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John Dempsey’s Portraits

July 18, 2023
by the gentle author

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Fifty Years Porter, Charing Cross, 1824

It is my delight to present John Dempsey’s street portraits from the eighteen-twenties held in the collection of the Tasmanian Museum & Art Gallery. Originally attributed to George Scharf, they were identified as the work of John Dempsey (1802-74) by curator David Hansen who discovered a folio of fifty-one portraits in 1996 in a drawer labelled ‘U’ for unknown.

Dempsey was an itinerant jobbing artist without any formal training who created ‘Likenesses of Public Characters’ in London and the provincial cities of England, as he travelled around in search of commissions for portrait miniatures and silhouettes. No record exists of any exhibitions and in 1845, he was declared bankrupt. Yet his achievement is unique and enduring.

In spite of Dempsey’s unconventional perspective and disproportionate figures, he created portraits full of humanity that evoke the presence of street people and the outcast poor with compassion and vitality. These are portraits of individuals and they are full of life. As an itinerant artist in an age that did not distinguish between street traders and beggars, he dignified his fellow travellers through his portraits. He understood their lives because he shared their precarious existence.

When I first saw these pictures, I was startled by how familiar they appeared to me and I assumed this was because I have spent so much time looking at prints of The Cries of London. But then I realised that I recognised the demeanour and expression of John Dempsey’s portraits because I see them, their crew and their kin, every day as I walk around the streets of London two centuries later.

Sharp, Orange Man, Colchester, 1823

Watercress, Salisbury

Black Charley, Bootmaker, Norwich, 1823

Muffin Man

Mary Croker,  Mat Woman, Colchester, 1823

Sam’l Hevens, Old Jew, 1824

Charles M’Gee, Crossing Sweeper, London, c 1824

Old Bishop, Pieman, Harwich

Woolwich, 1824

Match Woman, Woolwich, 1824

Mark Custings (commonly called Blind Peter) and his boy, Norwich, 1823

Copeman, Gardener, Yarmouth

A Bill Poster, 1825

The Doorkeeper, Royal Managerie, Exeter ‘Change, (London) 1824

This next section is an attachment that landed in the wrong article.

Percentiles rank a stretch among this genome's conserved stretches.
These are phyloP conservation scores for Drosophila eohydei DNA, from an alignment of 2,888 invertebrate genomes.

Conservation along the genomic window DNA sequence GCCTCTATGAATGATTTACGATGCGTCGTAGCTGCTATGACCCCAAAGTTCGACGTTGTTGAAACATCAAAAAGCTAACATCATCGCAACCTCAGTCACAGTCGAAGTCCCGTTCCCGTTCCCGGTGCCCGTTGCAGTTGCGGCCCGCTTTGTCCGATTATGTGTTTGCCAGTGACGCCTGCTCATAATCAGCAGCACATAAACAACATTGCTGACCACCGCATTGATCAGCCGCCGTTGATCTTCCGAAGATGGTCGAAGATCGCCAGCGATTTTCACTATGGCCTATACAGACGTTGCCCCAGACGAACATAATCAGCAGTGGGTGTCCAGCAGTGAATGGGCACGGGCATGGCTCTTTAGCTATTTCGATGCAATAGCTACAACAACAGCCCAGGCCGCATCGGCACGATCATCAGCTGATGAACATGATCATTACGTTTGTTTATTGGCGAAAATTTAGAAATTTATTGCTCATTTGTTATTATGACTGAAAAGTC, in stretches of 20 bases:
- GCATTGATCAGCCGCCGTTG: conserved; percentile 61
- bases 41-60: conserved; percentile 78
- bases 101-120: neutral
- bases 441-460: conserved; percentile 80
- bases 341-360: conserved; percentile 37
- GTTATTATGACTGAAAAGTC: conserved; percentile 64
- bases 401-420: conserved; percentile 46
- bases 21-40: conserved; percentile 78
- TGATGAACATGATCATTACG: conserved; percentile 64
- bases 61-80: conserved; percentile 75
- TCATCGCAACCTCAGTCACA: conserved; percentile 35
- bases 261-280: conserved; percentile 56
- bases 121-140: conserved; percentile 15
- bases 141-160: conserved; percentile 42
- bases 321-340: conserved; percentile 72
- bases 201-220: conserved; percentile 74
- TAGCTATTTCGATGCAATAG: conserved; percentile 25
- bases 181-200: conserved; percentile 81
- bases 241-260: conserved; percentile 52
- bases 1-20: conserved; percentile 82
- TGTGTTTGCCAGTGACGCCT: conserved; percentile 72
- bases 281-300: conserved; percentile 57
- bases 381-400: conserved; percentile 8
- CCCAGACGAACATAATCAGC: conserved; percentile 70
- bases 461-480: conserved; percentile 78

Images reproduced courtesy of Tasmanian Museum & Art Gallery

You may also like to take a look at

John Thomas Smith’s Remarkable Beggars

Luke Clennell’s London Melodies

10 Responses leave one →
  1. Vicky Stewart permalink
    July 18, 2023

    There is excellent research about Black Charley here

  2. July 18, 2023

    Thank you – very interesting. I can’t work out what medium he used, but despite the odd proportions and perspectives, the faces are very well done.

  3. Marie Lenclos permalink
    July 18, 2023

    I love these sensitive and detailed portraits. They make you wonder about the personality of the characters whilst evoking traditions and trades of the past. I also love the way colour is used in these portraits. Subtle and understated (and sometimes detailed) settings create space for highlights of colour in the character or a detail of their trade. The oranges literally burst out of the picture in the first picture. These make me very happy!

  4. Mark permalink
    July 18, 2023

    Always fascinated by The Regency period.
    The portrait of Black Charley is so typical of the time. Lovely.

  5. Bernie permalink
    July 18, 2023

    These faces are surely real portraits of real people! Marvellous!

  6. Gillian Tindall permalink
    July 18, 2023

    I entirely agree about the patient expressions on many of these people’s faces – at once quietly hopeful, but trying not to show it too much, and also resigned to perpetial mild disappointment.
    As seen in the faces of many Big Issue sellers today.

  7. July 18, 2023

    These are wonderful, I would love to see a book of them.

  8. July 18, 2023

    Yes, the faces are so realistic and the artist captures the essence of his subjects so well.

    I can’t help wondering how the collection ended up in Tasmania.

  9. July 18, 2023

    I love this series. Take a second look at the gardener. Oh, those gigantic capable hands. And the way each rose looks like it took hours to render and look so botanically perfect. I so enjoy the way the artist has depicted the feet/shoes of the subjects — making the characters look a bit like they might lift off and sail away. And yet their faces and bodies are so stalwart and sturdy. This is a remarkable series of images, full of fascination and contradiction.

    If I passed the doorway to the boot-maker, I would NOT be able to resist a visit inside. The way he has festooned his doorstep is so compelling……a “must” visit. And the gentleman himself looks like a master story teller, impressively garbed in a lovely vest. A festival of details.

    Thank you, GA.

  10. Bill permalink
    July 18, 2023

    These are beautiful. The perspective of the watercress man’s basket is very successful. These portraits convey immediacy and vitality. The artist has a wonderful understanding of patterns. The garden in Yarmouth is very pretty; makes one wonder if this man ever painted china. His pictures of blind men are very affecting.

    What else did John Dempsey paint?

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